Major music labels are suing the ad-free music streaming app Aurous just days after its launch, claiming that the software "blatantly infringes" copyright. The Recording Industry Association of America (RIAA) filed a lawsuit on behalf of labels including Sony, Warner Bros, and UMG, alleging that Aurous' creators are "well aware of the copyright infringement caused by their service and willfully intend for it to happen."
Aurous uses peer-to-peer BitTorrent technology to stream, not download, music, and has drawn comparisons with illegal video streaming app Popcorn Time for its familiar and polished user interface. The app's developer, Andrew Sampson, claims that the software is completely legal as it uses public APIs to collate tracks from different sources including YouTube, Spotify, and SoundCloud. The RIAA, however, says that Aurous' catalog of music is sourced from pirating sites including Pleer, MP3Skull, and MP3WithMe. The industry body describes the latter site as one that "brazenly offers free unauthorized downloads of top tracks by major recording artist."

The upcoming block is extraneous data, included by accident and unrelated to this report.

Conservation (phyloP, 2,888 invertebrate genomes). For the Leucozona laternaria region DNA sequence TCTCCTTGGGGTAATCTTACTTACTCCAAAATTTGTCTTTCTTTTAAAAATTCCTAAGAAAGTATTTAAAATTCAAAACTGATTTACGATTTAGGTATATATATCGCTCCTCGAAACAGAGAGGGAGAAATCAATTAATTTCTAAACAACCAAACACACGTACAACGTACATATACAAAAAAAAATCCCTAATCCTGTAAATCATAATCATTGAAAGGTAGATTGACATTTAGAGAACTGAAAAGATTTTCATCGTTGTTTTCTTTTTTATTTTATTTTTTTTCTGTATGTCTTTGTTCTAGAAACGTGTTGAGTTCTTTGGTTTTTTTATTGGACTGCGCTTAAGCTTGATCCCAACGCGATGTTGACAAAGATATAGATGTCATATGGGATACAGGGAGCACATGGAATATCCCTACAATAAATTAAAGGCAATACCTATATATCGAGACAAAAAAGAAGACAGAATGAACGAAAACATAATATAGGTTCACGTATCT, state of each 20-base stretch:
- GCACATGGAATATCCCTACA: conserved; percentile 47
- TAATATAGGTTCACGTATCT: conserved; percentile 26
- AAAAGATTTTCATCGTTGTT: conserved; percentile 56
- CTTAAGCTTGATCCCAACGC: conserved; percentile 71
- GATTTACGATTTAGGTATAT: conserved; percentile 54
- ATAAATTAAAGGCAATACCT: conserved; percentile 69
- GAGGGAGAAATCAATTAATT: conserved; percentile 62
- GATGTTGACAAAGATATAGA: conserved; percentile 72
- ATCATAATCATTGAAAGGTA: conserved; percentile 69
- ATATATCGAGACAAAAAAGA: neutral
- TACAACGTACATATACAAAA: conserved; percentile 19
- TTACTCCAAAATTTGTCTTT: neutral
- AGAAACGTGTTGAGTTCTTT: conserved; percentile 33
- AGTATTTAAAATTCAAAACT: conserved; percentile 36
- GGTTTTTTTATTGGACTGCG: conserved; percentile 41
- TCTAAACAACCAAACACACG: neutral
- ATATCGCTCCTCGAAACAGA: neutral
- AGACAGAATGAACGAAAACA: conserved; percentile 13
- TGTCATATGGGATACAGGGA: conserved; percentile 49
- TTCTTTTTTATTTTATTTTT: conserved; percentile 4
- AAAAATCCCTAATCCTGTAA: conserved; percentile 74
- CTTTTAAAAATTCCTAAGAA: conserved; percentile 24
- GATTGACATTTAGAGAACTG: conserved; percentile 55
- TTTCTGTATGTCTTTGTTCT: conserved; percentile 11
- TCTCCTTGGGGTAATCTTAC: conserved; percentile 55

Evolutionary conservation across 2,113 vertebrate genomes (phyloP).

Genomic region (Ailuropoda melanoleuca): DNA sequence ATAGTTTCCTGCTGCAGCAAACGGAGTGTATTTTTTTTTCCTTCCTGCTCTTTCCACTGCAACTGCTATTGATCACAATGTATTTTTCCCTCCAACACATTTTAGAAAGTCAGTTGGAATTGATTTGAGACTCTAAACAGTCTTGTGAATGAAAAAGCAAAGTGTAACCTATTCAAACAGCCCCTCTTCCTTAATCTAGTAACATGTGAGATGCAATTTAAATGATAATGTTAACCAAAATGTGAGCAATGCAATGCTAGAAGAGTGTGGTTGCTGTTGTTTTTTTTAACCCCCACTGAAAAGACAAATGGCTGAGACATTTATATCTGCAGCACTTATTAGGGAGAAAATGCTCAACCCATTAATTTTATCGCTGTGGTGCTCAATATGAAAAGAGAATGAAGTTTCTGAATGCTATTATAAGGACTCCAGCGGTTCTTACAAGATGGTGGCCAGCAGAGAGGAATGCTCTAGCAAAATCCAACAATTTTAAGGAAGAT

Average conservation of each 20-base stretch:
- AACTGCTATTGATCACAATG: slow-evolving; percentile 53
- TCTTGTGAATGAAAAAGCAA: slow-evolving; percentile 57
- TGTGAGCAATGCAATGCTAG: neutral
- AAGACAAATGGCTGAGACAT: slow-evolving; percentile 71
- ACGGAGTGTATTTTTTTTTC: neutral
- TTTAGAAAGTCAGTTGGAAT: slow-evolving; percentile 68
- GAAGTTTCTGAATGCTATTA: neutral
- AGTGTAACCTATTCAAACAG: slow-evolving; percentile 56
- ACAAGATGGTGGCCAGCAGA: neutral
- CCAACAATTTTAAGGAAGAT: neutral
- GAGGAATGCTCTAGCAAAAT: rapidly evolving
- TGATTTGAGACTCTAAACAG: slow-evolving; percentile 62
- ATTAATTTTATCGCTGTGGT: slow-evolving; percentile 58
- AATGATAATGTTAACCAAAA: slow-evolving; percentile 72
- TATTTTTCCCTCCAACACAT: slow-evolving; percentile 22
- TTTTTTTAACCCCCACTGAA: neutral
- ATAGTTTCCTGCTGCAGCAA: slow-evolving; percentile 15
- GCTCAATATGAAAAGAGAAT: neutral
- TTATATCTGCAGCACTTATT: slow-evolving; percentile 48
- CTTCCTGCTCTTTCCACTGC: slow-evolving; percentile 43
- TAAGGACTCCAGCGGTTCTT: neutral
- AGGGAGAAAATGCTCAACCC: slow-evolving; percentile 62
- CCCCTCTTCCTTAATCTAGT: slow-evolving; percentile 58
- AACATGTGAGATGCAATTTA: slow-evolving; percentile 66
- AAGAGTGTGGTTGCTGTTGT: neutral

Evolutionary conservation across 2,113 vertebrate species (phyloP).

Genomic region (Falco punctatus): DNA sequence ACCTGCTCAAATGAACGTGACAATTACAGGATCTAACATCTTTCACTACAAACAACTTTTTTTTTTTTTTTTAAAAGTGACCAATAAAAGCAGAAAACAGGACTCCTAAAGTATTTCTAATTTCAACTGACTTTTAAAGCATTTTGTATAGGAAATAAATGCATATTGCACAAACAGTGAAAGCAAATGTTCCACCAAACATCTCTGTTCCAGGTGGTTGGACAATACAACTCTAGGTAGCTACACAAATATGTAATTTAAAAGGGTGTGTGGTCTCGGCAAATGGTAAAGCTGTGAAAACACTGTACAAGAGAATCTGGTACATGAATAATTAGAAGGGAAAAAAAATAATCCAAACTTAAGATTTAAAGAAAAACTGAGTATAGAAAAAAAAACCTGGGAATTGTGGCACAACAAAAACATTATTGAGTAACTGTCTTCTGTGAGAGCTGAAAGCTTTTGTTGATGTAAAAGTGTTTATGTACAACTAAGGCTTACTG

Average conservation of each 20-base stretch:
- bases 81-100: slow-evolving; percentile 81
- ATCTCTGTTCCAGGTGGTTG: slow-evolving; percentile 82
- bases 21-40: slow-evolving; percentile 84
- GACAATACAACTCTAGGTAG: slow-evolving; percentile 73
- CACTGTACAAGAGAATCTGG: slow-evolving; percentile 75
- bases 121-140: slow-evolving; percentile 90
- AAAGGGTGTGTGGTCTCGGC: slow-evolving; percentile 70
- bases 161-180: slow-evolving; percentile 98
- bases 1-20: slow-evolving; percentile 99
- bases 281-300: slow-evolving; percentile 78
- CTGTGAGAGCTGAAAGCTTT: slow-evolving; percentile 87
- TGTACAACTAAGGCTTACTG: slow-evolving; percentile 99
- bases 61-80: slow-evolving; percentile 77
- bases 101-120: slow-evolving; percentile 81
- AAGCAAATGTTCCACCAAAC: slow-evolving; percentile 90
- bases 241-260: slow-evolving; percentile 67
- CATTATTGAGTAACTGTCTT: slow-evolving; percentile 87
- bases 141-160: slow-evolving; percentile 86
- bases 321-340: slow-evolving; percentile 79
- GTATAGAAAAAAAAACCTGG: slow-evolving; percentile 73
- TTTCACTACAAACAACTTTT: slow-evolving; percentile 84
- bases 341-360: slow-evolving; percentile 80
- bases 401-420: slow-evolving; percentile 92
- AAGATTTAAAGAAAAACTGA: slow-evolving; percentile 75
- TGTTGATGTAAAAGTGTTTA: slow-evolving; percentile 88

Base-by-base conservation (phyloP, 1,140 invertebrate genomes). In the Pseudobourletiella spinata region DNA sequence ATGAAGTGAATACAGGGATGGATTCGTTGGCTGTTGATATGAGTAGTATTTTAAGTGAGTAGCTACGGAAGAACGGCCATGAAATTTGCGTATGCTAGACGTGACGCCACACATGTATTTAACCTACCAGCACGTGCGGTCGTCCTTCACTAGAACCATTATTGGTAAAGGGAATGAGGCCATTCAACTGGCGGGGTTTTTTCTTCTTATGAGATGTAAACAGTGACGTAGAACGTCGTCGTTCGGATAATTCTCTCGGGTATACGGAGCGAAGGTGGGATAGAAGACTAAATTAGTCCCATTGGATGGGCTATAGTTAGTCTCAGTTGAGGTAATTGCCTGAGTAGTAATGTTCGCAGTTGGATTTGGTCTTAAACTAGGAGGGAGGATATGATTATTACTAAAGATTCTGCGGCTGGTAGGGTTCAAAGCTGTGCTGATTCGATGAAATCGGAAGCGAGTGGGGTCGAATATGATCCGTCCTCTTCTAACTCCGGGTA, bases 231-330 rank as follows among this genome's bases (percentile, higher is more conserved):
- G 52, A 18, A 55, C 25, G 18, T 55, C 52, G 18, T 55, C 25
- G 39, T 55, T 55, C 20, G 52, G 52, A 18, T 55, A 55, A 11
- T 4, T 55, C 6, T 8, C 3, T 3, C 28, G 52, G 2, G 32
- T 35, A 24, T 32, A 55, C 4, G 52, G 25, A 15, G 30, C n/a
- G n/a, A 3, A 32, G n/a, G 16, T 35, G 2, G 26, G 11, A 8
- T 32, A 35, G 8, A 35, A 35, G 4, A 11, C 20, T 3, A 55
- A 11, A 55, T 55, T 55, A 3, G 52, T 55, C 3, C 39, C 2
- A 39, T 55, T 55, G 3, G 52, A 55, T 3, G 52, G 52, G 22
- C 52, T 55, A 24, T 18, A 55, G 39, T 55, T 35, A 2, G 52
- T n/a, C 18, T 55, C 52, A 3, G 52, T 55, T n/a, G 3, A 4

"[Aurous] is neither licensed nor legal."
“This service is a flagrant example of a business model powered by copyright theft on a massive scale,” said an RIAA spokesperson in a statement given to The Guardian. “Like Grokster, Limewire or Grooveshark, it is neither licensed nor legal. We will not allow such a service to willfully trample the rights of music creators.”
Aurous and Sampson are defiant though, with the latter tweeting: "Getting sued for 3 million when I haven't made anything; thats how you know your idea was a good one." Aurous' official Twitter account described the suit as "empty," noting: "For anyone curious the @RIAA principle complaint is that we're 'profiting', anyone see any ads? We sure don't."
Apparently not everyone is a fan of our service, the @RIAA doesn't seem to like new technology and is suing us!— Aurous (@aurousapp) October 13, 2015
However, the fact that Sampson doesn't currently sell advertising on Aurous won't deter the RIAA. The lawsuit notes that by infringing copyright, Sampson and any fellow developers are "receiving a direct financial benefit [...] in the form of a growing base of users." Aurous, the RIAA claims, can therefore "monetize now or later with advertising and other methods of generating revenue."